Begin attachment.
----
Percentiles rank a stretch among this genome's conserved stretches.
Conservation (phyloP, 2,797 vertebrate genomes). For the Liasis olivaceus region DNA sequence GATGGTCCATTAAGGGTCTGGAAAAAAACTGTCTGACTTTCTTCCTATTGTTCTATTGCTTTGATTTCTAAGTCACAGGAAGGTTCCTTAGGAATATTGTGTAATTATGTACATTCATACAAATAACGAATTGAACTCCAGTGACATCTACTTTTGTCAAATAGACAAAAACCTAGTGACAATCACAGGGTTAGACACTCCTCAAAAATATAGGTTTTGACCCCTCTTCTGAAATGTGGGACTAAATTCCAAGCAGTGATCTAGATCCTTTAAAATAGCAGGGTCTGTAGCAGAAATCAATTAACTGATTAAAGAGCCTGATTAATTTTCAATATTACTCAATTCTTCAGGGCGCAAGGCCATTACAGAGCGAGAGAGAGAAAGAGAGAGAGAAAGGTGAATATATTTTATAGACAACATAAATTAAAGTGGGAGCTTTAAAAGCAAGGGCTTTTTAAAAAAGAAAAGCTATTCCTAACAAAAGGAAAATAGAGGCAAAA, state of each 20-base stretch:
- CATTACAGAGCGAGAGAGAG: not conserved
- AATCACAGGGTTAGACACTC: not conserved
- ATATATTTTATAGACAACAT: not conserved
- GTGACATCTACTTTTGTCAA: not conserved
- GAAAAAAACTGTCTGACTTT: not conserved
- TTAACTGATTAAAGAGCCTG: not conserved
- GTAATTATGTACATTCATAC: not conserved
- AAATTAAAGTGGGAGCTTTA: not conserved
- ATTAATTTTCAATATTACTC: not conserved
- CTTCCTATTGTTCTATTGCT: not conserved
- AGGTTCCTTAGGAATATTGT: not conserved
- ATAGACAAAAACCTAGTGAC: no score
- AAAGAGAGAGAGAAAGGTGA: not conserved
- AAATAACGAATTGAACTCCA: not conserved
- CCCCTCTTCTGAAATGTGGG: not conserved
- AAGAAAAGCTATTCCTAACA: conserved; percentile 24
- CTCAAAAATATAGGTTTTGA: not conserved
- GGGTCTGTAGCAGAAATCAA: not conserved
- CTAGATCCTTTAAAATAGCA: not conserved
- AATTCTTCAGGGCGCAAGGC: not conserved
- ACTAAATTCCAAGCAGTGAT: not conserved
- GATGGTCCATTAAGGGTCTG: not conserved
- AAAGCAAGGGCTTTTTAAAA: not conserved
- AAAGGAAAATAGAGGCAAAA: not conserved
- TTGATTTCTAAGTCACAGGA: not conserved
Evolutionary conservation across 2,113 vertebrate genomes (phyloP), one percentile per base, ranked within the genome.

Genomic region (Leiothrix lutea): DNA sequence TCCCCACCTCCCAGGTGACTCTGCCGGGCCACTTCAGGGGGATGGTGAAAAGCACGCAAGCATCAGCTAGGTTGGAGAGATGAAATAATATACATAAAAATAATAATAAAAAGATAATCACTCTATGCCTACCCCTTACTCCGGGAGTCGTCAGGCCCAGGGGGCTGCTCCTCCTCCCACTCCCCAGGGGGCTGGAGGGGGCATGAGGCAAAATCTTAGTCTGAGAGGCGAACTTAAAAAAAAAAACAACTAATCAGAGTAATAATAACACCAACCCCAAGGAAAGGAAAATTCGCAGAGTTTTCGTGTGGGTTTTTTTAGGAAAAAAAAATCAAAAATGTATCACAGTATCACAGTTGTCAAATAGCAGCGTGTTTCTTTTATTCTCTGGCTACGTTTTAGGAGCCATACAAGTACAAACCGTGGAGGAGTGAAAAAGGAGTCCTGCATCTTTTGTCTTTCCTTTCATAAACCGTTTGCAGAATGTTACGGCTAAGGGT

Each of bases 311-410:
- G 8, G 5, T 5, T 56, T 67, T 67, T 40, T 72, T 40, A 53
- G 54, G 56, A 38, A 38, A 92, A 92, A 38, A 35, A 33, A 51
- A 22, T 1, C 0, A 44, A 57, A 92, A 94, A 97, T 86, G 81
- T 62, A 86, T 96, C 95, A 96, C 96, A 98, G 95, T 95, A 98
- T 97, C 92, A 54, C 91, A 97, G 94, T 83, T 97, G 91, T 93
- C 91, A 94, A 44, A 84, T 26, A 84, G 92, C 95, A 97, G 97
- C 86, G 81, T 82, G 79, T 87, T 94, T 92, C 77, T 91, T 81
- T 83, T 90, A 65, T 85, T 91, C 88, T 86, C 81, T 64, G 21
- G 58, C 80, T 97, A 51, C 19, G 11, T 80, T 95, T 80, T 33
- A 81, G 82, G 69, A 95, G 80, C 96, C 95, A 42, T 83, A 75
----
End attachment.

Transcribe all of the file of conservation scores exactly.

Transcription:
Percentiles rank a stretch among this genome's conserved stretches.
Conservation (phyloP, 2,797 vertebrate genomes). For the Liasis olivaceus region DNA sequence GATGGTCCATTAAGGGTCTGGAAAAAAACTGTCTGACTTTCTTCCTATTGTTCTATTGCTTTGATTTCTAAGTCACAGGAAGGTTCCTTAGGAATATTGTGTAATTATGTACATTCATACAAATAACGAATTGAACTCCAGTGACATCTACTTTTGTCAAATAGACAAAAACCTAGTGACAATCACAGGGTTAGACACTCCTCAAAAATATAGGTTTTGACCCCTCTTCTGAAATGTGGGACTAAATTCCAAGCAGTGATCTAGATCCTTTAAAATAGCAGGGTCTGTAGCAGAAATCAATTAACTGATTAAAGAGCCTGATTAATTTTCAATATTACTCAATTCTTCAGGGCGCAAGGCCATTACAGAGCGAGAGAGAGAAAGAGAGAGAGAAAGGTGAATATATTTTATAGACAACATAAATTAAAGTGGGAGCTTTAAAAGCAAGGGCTTTTTAAAAAAGAAAAGCTATTCCTAACAAAAGGAAAATAGAGGCAAAA, state of each 20-base stretch:
- CATTACAGAGCGAGAGAGAG: not conserved
- AATCACAGGGTTAGACACTC: not conserved
- ATATATTTTATAGACAACAT: not conserved
- GTGACATCTACTTTTGTCAA: not conserved
- GAAAAAAACTGTCTGACTTT: not conserved
- TTAACTGATTAAAGAGCCTG: not conserved
- GTAATTATGTACATTCATAC: not conserved
- AAATTAAAGTGGGAGCTTTA: not conserved
- ATTAATTTTCAATATTACTC: not conserved
- CTTCCTATTGTTCTATTGCT: not conserved
- AGGTTCCTTAGGAATATTGT: not conserved
- ATAGACAAAAACCTAGTGAC: no score
- AAAGAGAGAGAGAAAGGTGA: not conserved
- AAATAACGAATTGAACTCCA: not conserved
- CCCCTCTTCTGAAATGTGGG: not conserved
- AAGAAAAGCTATTCCTAACA: conserved; percentile 24
- CTCAAAAATATAGGTTTTGA: not conserved
- GGGTCTGTAGCAGAAATCAA: not conserved
- CTAGATCCTTTAAAATAGCA: not conserved
- AATTCTTCAGGGCGCAAGGC: not conserved
- ACTAAATTCCAAGCAGTGAT: not conserved
- GATGGTCCATTAAGGGTCTG: not conserved
- AAAGCAAGGGCTTTTTAAAA: not conserved
- AAAGGAAAATAGAGGCAAAA: not conserved
- TTGATTTCTAAGTCACAGGA: not conserved
Evolutionary conservation across 2,113 vertebrate genomes (phyloP), one percentile per base, ranked within the genome.

Genomic region (Leiothrix lutea): DNA sequence TCCCCACCTCCCAGGTGACTCTGCCGGGCCACTTCAGGGGGATGGTGAAAAGCACGCAAGCATCAGCTAGGTTGGAGAGATGAAATAATATACATAAAAATAATAATAAAAAGATAATCACTCTATGCCTACCCCTTACTCCGGGAGTCGTCAGGCCCAGGGGGCTGCTCCTCCTCCCACTCCCCAGGGGGCTGGAGGGGGCATGAGGCAAAATCTTAGTCTGAGAGGCGAACTTAAAAAAAAAAACAACTAATCAGAGTAATAATAACACCAACCCCAAGGAAAGGAAAATTCGCAGAGTTTTCGTGTGGGTTTTTTTAGGAAAAAAAAATCAAAAATGTATCACAGTATCACAGTTGTCAAATAGCAGCGTGTTTCTTTTATTCTCTGGCTACGTTTTAGGAGCCATACAAGTACAAACCGTGGAGGAGTGAAAAAGGAGTCCTGCATCTTTTGTCTTTCCTTTCATAAACCGTTTGCAGAATGTTACGGCTAAGGGT

Each of bases 311-410:
- G 8, G 5, T 5, T 56, T 67, T 67, T 40, T 72, T 40, A 53
- G 54, G 56, A 38, A 38, A 92, A 92, A 38, A 35, A 33, A 51
- A 22, T 1, C 0, A 44, A 57, A 92, A 94, A 97, T 86, G 81
- T 62, A 86, T 96, C 95, A 96, C 96, A 98, G 95, T 95, A 98
- T 97, C 92, A 54, C 91, A 97, G 94, T 83, T 97, G 91, T 93
- C 91, A 94, A 44, A 84, T 26, A 84, G 92, C 95, A 97, G 97
- C 86, G 81, T 82, G 79, T 87, T 94, T 92, C 77, T 91, T 81
- T 83, T 90, A 65, T 85, T 91, C 88, T 86, C 81, T 64, G 21
- G 58, C 80, T 97, A 51, C 19, G 11, T 80, T 95, T 80, T 33
- A 81, G 82, G 69, A 95, G 80, C 96, C 95, A 42, T 83, A 75